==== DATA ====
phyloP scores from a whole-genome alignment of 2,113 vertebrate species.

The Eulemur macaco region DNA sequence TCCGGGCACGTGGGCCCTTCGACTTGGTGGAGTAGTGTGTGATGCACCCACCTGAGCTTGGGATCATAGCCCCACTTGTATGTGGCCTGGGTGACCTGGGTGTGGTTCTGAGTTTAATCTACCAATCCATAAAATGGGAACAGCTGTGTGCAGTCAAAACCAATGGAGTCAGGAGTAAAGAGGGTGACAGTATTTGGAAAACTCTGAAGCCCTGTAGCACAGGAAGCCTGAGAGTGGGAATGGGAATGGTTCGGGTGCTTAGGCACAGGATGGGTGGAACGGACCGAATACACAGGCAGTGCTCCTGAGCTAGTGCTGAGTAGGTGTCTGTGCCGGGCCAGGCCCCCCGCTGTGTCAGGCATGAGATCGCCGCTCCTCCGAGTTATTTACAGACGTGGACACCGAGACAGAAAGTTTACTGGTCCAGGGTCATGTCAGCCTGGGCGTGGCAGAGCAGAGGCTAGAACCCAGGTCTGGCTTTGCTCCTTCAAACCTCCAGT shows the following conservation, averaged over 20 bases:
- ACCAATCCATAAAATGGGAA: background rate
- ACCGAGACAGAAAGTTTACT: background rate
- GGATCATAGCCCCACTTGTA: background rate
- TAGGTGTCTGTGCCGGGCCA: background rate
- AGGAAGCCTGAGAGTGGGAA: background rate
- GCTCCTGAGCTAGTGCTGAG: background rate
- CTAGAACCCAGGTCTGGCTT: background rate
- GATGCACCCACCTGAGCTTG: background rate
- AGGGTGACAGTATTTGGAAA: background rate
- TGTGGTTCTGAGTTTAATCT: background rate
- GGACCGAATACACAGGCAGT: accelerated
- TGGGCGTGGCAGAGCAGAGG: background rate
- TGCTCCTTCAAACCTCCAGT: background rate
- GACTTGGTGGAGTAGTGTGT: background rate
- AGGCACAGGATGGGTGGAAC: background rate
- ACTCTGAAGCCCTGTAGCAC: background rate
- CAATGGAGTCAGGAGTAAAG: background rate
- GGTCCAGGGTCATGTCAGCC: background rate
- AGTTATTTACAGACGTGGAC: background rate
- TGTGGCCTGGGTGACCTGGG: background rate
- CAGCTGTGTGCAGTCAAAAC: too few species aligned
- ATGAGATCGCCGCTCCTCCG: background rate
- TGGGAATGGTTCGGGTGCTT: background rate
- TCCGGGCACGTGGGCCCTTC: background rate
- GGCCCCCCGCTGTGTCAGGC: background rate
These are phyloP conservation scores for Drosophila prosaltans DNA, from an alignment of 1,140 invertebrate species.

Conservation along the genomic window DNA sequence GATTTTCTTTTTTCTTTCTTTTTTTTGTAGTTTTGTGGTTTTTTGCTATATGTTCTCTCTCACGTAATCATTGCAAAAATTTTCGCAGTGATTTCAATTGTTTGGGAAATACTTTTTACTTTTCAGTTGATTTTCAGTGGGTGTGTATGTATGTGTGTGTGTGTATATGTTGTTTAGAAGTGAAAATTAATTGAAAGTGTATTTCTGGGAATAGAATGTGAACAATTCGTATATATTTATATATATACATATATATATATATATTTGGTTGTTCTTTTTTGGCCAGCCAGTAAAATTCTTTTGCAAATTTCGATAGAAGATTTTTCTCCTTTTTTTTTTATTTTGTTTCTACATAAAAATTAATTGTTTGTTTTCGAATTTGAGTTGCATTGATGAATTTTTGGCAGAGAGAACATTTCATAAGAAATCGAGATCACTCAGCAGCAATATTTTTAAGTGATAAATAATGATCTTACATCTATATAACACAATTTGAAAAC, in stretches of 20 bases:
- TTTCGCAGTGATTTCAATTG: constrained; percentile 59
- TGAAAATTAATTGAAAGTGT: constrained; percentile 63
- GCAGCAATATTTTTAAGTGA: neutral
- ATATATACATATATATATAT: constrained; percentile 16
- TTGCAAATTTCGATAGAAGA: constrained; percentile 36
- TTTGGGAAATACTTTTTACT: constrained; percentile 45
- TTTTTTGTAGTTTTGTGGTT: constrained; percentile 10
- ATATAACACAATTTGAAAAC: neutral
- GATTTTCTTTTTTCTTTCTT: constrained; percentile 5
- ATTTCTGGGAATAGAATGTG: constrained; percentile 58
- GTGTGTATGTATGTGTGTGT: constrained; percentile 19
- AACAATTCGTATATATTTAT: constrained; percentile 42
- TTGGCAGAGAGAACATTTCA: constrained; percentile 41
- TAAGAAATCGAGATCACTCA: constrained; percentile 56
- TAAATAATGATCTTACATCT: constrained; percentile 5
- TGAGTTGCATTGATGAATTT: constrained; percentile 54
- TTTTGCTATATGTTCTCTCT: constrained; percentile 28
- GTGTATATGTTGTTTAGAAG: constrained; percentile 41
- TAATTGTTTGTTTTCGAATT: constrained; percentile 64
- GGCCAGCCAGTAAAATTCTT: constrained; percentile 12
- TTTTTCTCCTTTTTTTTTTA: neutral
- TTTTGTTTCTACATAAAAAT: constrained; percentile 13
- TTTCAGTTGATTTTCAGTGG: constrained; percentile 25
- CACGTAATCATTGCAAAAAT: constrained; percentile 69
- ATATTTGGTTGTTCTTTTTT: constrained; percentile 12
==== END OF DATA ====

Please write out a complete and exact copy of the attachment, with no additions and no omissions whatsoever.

phyloP scores from a whole-genome alignment of 2,113 vertebrate species.

The Eulemur macaco region DNA sequence TCCGGGCACGTGGGCCCTTCGACTTGGTGGAGTAGTGTGTGATGCACCCACCTGAGCTTGGGATCATAGCCCCACTTGTATGTGGCCTGGGTGACCTGGGTGTGGTTCTGAGTTTAATCTACCAATCCATAAAATGGGAACAGCTGTGTGCAGTCAAAACCAATGGAGTCAGGAGTAAAGAGGGTGACAGTATTTGGAAAACTCTGAAGCCCTGTAGCACAGGAAGCCTGAGAGTGGGAATGGGAATGGTTCGGGTGCTTAGGCACAGGATGGGTGGAACGGACCGAATACACAGGCAGTGCTCCTGAGCTAGTGCTGAGTAGGTGTCTGTGCCGGGCCAGGCCCCCCGCTGTGTCAGGCATGAGATCGCCGCTCCTCCGAGTTATTTACAGACGTGGACACCGAGACAGAAAGTTTACTGGTCCAGGGTCATGTCAGCCTGGGCGTGGCAGAGCAGAGGCTAGAACCCAGGTCTGGCTTTGCTCCTTCAAACCTCCAGT shows the following conservation, averaged over 20 bases:
- ACCAATCCATAAAATGGGAA: background rate
- ACCGAGACAGAAAGTTTACT: background rate
- GGATCATAGCCCCACTTGTA: background rate
- TAGGTGTCTGTGCCGGGCCA: background rate
- AGGAAGCCTGAGAGTGGGAA: background rate
- GCTCCTGAGCTAGTGCTGAG: background rate
- CTAGAACCCAGGTCTGGCTT: background rate
- GATGCACCCACCTGAGCTTG: background rate
- AGGGTGACAGTATTTGGAAA: background rate
- TGTGGTTCTGAGTTTAATCT: background rate
- GGACCGAATACACAGGCAGT: accelerated
- TGGGCGTGGCAGAGCAGAGG: background rate
- TGCTCCTTCAAACCTCCAGT: background rate
- GACTTGGTGGAGTAGTGTGT: background rate
- AGGCACAGGATGGGTGGAAC: background rate
- ACTCTGAAGCCCTGTAGCAC: background rate
- CAATGGAGTCAGGAGTAAAG: background rate
- GGTCCAGGGTCATGTCAGCC: background rate
- AGTTATTTACAGACGTGGAC: background rate
- TGTGGCCTGGGTGACCTGGG: background rate
- CAGCTGTGTGCAGTCAAAAC: too few species aligned
- ATGAGATCGCCGCTCCTCCG: background rate
- TGGGAATGGTTCGGGTGCTT: background rate
- TCCGGGCACGTGGGCCCTTC: background rate
- GGCCCCCCGCTGTGTCAGGC: background rate
These are phyloP conservation scores for Drosophila prosaltans DNA, from an alignment of 1,140 invertebrate species.

Conservation along the genomic window DNA sequence GATTTTCTTTTTTCTTTCTTTTTTTTGTAGTTTTGTGGTTTTTTGCTATATGTTCTCTCTCACGTAATCATTGCAAAAATTTTCGCAGTGATTTCAATTGTTTGGGAAATACTTTTTACTTTTCAGTTGATTTTCAGTGGGTGTGTATGTATGTGTGTGTGTGTATATGTTGTTTAGAAGTGAAAATTAATTGAAAGTGTATTTCTGGGAATAGAATGTGAACAATTCGTATATATTTATATATATACATATATATATATATATTTGGTTGTTCTTTTTTGGCCAGCCAGTAAAATTCTTTTGCAAATTTCGATAGAAGATTTTTCTCCTTTTTTTTTTATTTTGTTTCTACATAAAAATTAATTGTTTGTTTTCGAATTTGAGTTGCATTGATGAATTTTTGGCAGAGAGAACATTTCATAAGAAATCGAGATCACTCAGCAGCAATATTTTTAAGTGATAAATAATGATCTTACATCTATATAACACAATTTGAAAAC, in stretches of 20 bases:
- TTTCGCAGTGATTTCAATTG: constrained; percentile 59
- TGAAAATTAATTGAAAGTGT: constrained; percentile 63
- GCAGCAATATTTTTAAGTGA: neutral
- ATATATACATATATATATAT: constrained; percentile 16
- TTGCAAATTTCGATAGAAGA: constrained; percentile 36
- TTTGGGAAATACTTTTTACT: constrained; percentile 45
- TTTTTTGTAGTTTTGTGGTT: constrained; percentile 10
- ATATAACACAATTTGAAAAC: neutral
- GATTTTCTTTTTTCTTTCTT: constrained; percentile 5
- ATTTCTGGGAATAGAATGTG: constrained; percentile 58
- GTGTGTATGTATGTGTGTGT: constrained; percentile 19
- AACAATTCGTATATATTTAT: constrained; percentile 42
- TTGGCAGAGAGAACATTTCA: constrained; percentile 41
- TAAGAAATCGAGATCACTCA: constrained; percentile 56
- TAAATAATGATCTTACATCT: constrained; percentile 5
- TGAGTTGCATTGATGAATTT: constrained; percentile 54
- TTTTGCTATATGTTCTCTCT: constrained; percentile 28
- GTGTATATGTTGTTTAGAAG: constrained; percentile 41
- TAATTGTTTGTTTTCGAATT: constrained; percentile 64
- GGCCAGCCAGTAAAATTCTT: constrained; percentile 12
- TTTTTCTCCTTTTTTTTTTA: neutral
- TTTTGTTTCTACATAAAAAT: constrained; percentile 13
- TTTCAGTTGATTTTCAGTGG: constrained; percentile 25
- CACGTAATCATTGCAAAAAT: constrained; percentile 69
- ATATTTGGTTGTTCTTTTTT: constrained; percentile 12